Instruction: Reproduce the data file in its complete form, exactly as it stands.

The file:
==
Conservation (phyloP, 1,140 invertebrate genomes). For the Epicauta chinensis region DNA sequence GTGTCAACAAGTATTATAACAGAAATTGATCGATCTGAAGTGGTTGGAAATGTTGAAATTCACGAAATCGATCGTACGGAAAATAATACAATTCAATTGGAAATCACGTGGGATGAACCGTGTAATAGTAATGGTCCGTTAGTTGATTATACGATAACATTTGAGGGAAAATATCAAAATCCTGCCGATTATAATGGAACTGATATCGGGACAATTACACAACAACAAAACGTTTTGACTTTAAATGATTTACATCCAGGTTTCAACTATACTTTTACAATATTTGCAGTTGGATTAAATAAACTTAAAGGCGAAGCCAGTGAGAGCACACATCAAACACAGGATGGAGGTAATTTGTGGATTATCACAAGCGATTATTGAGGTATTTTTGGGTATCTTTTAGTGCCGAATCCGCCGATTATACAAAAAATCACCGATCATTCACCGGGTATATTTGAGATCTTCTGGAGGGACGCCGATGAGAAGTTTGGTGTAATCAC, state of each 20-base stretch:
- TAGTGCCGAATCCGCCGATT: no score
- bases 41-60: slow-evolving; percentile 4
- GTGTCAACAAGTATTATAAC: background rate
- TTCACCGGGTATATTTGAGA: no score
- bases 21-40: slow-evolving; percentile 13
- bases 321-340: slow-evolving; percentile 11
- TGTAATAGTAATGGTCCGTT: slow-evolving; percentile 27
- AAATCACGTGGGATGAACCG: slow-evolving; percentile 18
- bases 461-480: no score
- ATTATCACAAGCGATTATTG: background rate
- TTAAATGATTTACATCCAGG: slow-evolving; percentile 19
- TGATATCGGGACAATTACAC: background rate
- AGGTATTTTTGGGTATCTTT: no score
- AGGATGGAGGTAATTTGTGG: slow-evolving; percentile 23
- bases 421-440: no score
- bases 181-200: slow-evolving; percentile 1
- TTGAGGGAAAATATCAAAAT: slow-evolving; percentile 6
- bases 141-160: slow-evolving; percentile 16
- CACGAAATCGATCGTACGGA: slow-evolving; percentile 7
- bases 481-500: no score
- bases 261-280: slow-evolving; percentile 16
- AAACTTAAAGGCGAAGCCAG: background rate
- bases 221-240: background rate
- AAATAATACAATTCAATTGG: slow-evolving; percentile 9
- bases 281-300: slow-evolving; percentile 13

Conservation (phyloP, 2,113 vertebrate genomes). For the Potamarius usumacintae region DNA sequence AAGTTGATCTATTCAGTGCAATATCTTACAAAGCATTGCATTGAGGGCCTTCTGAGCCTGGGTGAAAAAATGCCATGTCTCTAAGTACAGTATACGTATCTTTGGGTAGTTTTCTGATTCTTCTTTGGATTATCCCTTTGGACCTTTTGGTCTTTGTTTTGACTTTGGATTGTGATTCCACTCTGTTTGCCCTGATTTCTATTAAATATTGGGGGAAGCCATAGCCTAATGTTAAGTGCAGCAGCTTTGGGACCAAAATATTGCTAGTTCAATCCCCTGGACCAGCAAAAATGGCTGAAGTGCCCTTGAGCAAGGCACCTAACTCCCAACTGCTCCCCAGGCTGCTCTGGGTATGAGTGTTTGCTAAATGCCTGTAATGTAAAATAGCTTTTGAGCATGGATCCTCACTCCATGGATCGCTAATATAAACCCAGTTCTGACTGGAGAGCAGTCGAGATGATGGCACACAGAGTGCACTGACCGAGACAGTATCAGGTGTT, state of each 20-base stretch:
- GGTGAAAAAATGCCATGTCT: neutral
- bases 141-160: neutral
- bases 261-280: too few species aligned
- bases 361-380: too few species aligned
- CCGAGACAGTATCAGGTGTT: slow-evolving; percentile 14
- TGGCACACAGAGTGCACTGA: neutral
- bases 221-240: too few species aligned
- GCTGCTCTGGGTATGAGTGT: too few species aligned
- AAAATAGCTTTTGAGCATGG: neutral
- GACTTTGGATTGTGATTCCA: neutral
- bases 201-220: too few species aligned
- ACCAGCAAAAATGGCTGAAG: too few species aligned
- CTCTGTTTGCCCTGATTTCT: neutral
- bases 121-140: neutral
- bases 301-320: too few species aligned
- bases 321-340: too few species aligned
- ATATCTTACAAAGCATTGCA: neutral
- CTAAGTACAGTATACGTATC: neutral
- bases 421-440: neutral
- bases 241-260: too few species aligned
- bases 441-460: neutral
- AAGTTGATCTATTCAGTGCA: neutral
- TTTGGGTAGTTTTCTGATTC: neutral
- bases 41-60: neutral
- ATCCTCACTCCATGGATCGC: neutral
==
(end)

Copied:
Conservation (phyloP, 1,140 invertebrate genomes). For the Epicauta chinensis region DNA sequence GTGTCAACAAGTATTATAACAGAAATTGATCGATCTGAAGTGGTTGGAAATGTTGAAATTCACGAAATCGATCGTACGGAAAATAATACAATTCAATTGGAAATCACGTGGGATGAACCGTGTAATAGTAATGGTCCGTTAGTTGATTATACGATAACATTTGAGGGAAAATATCAAAATCCTGCCGATTATAATGGAACTGATATCGGGACAATTACACAACAACAAAACGTTTTGACTTTAAATGATTTACATCCAGGTTTCAACTATACTTTTACAATATTTGCAGTTGGATTAAATAAACTTAAAGGCGAAGCCAGTGAGAGCACACATCAAACACAGGATGGAGGTAATTTGTGGATTATCACAAGCGATTATTGAGGTATTTTTGGGTATCTTTTAGTGCCGAATCCGCCGATTATACAAAAAATCACCGATCATTCACCGGGTATATTTGAGATCTTCTGGAGGGACGCCGATGAGAAGTTTGGTGTAATCAC, state of each 20-base stretch:
- TAGTGCCGAATCCGCCGATT: no score
- bases 41-60: slow-evolving; percentile 4
- GTGTCAACAAGTATTATAAC: background rate
- TTCACCGGGTATATTTGAGA: no score
- bases 21-40: slow-evolving; percentile 13
- bases 321-340: slow-evolving; percentile 11
- TGTAATAGTAATGGTCCGTT: slow-evolving; percentile 27
- AAATCACGTGGGATGAACCG: slow-evolving; percentile 18
- bases 461-480: no score
- ATTATCACAAGCGATTATTG: background rate
- TTAAATGATTTACATCCAGG: slow-evolving; percentile 19
- TGATATCGGGACAATTACAC: background rate
- AGGTATTTTTGGGTATCTTT: no score
- AGGATGGAGGTAATTTGTGG: slow-evolving; percentile 23
- bases 421-440: no score
- bases 181-200: slow-evolving; percentile 1
- TTGAGGGAAAATATCAAAAT: slow-evolving; percentile 6
- bases 141-160: slow-evolving; percentile 16
- CACGAAATCGATCGTACGGA: slow-evolving; percentile 7
- bases 481-500: no score
- bases 261-280: slow-evolving; percentile 16
- AAACTTAAAGGCGAAGCCAG: background rate
- bases 221-240: background rate
- AAATAATACAATTCAATTGG: slow-evolving; percentile 9
- bases 281-300: slow-evolving; percentile 13

Conservation (phyloP, 2,113 vertebrate genomes). For the Potamarius usumacintae region DNA sequence AAGTTGATCTATTCAGTGCAATATCTTACAAAGCATTGCATTGAGGGCCTTCTGAGCCTGGGTGAAAAAATGCCATGTCTCTAAGTACAGTATACGTATCTTTGGGTAGTTTTCTGATTCTTCTTTGGATTATCCCTTTGGACCTTTTGGTCTTTGTTTTGACTTTGGATTGTGATTCCACTCTGTTTGCCCTGATTTCTATTAAATATTGGGGGAAGCCATAGCCTAATGTTAAGTGCAGCAGCTTTGGGACCAAAATATTGCTAGTTCAATCCCCTGGACCAGCAAAAATGGCTGAAGTGCCCTTGAGCAAGGCACCTAACTCCCAACTGCTCCCCAGGCTGCTCTGGGTATGAGTGTTTGCTAAATGCCTGTAATGTAAAATAGCTTTTGAGCATGGATCCTCACTCCATGGATCGCTAATATAAACCCAGTTCTGACTGGAGAGCAGTCGAGATGATGGCACACAGAGTGCACTGACCGAGACAGTATCAGGTGTT, state of each 20-base stretch:
- GGTGAAAAAATGCCATGTCT: neutral
- bases 141-160: neutral
- bases 261-280: too few species aligned
- bases 361-380: too few species aligned
- CCGAGACAGTATCAGGTGTT: slow-evolving; percentile 14
- TGGCACACAGAGTGCACTGA: neutral
- bases 221-240: too few species aligned
- GCTGCTCTGGGTATGAGTGT: too few species aligned
- AAAATAGCTTTTGAGCATGG: neutral
- GACTTTGGATTGTGATTCCA: neutral
- bases 201-220: too few species aligned
- ACCAGCAAAAATGGCTGAAG: too few species aligned
- CTCTGTTTGCCCTGATTTCT: neutral
- bases 121-140: neutral
- bases 301-320: too few species aligned
- bases 321-340: too few species aligned
- ATATCTTACAAAGCATTGCA: neutral
- CTAAGTACAGTATACGTATC: neutral
- bases 421-440: neutral
- bases 241-260: too few species aligned
- bases 441-460: neutral
- AAGTTGATCTATTCAGTGCA: neutral
- TTTGGGTAGTTTTCTGATTC: neutral
- bases 41-60: neutral
- ATCCTCACTCCATGGATCGC: neutral